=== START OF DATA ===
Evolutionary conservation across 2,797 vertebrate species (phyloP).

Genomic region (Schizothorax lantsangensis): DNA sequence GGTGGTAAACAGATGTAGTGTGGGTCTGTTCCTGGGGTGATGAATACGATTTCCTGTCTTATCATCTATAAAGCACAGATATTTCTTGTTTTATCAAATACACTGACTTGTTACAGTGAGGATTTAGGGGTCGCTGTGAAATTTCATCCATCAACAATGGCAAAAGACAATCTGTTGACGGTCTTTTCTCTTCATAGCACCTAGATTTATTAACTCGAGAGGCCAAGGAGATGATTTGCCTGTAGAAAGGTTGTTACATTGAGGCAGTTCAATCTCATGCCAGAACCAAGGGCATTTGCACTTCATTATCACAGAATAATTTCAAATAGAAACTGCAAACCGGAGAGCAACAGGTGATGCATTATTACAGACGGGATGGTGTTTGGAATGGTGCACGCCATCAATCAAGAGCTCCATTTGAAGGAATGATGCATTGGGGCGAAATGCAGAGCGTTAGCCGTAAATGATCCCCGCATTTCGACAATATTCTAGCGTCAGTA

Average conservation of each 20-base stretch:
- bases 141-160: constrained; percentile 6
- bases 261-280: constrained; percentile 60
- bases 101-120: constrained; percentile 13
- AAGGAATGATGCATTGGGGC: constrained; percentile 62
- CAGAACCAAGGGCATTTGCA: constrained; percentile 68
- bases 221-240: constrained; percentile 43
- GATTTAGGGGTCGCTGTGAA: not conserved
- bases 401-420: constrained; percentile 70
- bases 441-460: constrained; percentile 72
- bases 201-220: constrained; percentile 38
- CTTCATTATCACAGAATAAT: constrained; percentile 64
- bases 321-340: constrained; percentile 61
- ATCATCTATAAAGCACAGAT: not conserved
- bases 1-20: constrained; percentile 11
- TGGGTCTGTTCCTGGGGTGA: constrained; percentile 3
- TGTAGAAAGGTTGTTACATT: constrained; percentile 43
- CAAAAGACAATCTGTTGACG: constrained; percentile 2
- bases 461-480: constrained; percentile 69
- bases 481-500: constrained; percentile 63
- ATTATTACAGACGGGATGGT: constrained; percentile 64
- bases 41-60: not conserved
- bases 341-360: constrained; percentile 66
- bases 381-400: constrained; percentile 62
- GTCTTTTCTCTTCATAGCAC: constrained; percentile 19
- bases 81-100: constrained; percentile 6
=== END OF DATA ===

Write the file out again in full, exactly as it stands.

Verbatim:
Evolutionary conservation across 2,797 vertebrate species (phyloP).

Genomic region (Schizothorax lantsangensis): DNA sequence GGTGGTAAACAGATGTAGTGTGGGTCTGTTCCTGGGGTGATGAATACGATTTCCTGTCTTATCATCTATAAAGCACAGATATTTCTTGTTTTATCAAATACACTGACTTGTTACAGTGAGGATTTAGGGGTCGCTGTGAAATTTCATCCATCAACAATGGCAAAAGACAATCTGTTGACGGTCTTTTCTCTTCATAGCACCTAGATTTATTAACTCGAGAGGCCAAGGAGATGATTTGCCTGTAGAAAGGTTGTTACATTGAGGCAGTTCAATCTCATGCCAGAACCAAGGGCATTTGCACTTCATTATCACAGAATAATTTCAAATAGAAACTGCAAACCGGAGAGCAACAGGTGATGCATTATTACAGACGGGATGGTGTTTGGAATGGTGCACGCCATCAATCAAGAGCTCCATTTGAAGGAATGATGCATTGGGGCGAAATGCAGAGCGTTAGCCGTAAATGATCCCCGCATTTCGACAATATTCTAGCGTCAGTA

Average conservation of each 20-base stretch:
- bases 141-160: constrained; percentile 6
- bases 261-280: constrained; percentile 60
- bases 101-120: constrained; percentile 13
- AAGGAATGATGCATTGGGGC: constrained; percentile 62
- CAGAACCAAGGGCATTTGCA: constrained; percentile 68
- bases 221-240: constrained; percentile 43
- GATTTAGGGGTCGCTGTGAA: not conserved
- bases 401-420: constrained; percentile 70
- bases 441-460: constrained; percentile 72
- bases 201-220: constrained; percentile 38
- CTTCATTATCACAGAATAAT: constrained; percentile 64
- bases 321-340: constrained; percentile 61
- ATCATCTATAAAGCACAGAT: not conserved
- bases 1-20: constrained; percentile 11
- TGGGTCTGTTCCTGGGGTGA: constrained; percentile 3
- TGTAGAAAGGTTGTTACATT: constrained; percentile 43
- CAAAAGACAATCTGTTGACG: constrained; percentile 2
- bases 461-480: constrained; percentile 69
- bases 481-500: constrained; percentile 63
- ATTATTACAGACGGGATGGT: constrained; percentile 64
- bases 41-60: not conserved
- bases 341-360: constrained; percentile 66
- bases 381-400: constrained; percentile 62
- GTCTTTTCTCTTCATAGCAC: constrained; percentile 19
- bases 81-100: constrained; percentile 6